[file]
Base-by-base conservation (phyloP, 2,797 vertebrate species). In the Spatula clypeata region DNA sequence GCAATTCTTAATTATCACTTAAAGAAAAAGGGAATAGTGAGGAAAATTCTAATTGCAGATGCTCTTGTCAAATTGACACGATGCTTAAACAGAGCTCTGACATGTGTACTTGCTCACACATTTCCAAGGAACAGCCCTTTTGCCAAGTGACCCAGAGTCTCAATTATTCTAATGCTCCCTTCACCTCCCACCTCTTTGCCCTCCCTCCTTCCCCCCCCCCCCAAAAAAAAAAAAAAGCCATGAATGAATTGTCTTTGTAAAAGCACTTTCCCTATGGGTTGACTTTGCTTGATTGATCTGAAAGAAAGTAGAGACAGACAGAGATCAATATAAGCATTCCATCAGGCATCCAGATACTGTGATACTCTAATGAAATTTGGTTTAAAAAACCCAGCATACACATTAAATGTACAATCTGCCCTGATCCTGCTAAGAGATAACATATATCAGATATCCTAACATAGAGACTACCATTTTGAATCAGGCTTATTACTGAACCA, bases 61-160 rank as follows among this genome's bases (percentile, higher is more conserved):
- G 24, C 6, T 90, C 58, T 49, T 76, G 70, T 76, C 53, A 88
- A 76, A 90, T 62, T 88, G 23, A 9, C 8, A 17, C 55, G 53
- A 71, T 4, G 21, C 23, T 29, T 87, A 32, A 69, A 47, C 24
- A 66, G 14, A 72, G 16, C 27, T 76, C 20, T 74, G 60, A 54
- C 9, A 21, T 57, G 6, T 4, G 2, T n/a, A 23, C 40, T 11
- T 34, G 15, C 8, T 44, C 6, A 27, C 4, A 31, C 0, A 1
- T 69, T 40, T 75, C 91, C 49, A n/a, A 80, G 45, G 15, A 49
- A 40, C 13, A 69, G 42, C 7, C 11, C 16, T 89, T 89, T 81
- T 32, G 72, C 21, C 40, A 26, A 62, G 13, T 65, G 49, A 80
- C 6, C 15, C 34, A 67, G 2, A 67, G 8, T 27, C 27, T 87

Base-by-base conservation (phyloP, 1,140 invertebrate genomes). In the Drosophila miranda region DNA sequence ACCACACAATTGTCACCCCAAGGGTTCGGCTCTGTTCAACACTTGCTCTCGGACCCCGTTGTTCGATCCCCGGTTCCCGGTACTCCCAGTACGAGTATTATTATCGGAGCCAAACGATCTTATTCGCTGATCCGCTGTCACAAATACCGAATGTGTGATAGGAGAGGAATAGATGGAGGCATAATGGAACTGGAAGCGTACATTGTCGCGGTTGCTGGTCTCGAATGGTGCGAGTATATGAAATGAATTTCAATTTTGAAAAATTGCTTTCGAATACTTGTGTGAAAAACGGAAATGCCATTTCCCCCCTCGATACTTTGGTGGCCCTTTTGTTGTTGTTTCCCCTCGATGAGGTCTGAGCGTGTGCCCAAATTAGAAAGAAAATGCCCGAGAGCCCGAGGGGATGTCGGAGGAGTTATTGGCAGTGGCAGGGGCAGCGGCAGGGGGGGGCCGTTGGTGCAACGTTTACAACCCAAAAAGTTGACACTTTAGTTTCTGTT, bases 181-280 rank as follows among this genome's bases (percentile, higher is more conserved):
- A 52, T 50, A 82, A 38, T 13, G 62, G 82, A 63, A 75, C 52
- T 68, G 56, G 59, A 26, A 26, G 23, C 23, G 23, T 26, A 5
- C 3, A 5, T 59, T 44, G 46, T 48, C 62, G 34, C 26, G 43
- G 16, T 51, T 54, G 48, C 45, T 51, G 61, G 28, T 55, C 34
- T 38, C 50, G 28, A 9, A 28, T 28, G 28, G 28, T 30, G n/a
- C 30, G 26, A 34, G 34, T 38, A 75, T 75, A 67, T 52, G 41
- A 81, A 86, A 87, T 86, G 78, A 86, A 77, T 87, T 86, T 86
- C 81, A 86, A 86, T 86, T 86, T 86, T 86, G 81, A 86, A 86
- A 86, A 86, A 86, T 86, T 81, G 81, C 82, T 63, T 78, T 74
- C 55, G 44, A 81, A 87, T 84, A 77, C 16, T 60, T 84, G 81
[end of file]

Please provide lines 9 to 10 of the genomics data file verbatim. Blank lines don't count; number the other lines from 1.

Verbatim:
- A 40, C 13, A 69, G 42, C 7, C 11, C 16, T 89, T 89, T 81
- T 32, G 72, C 21, C 40, A 26, A 62, G 13, T 65, G 49, A 80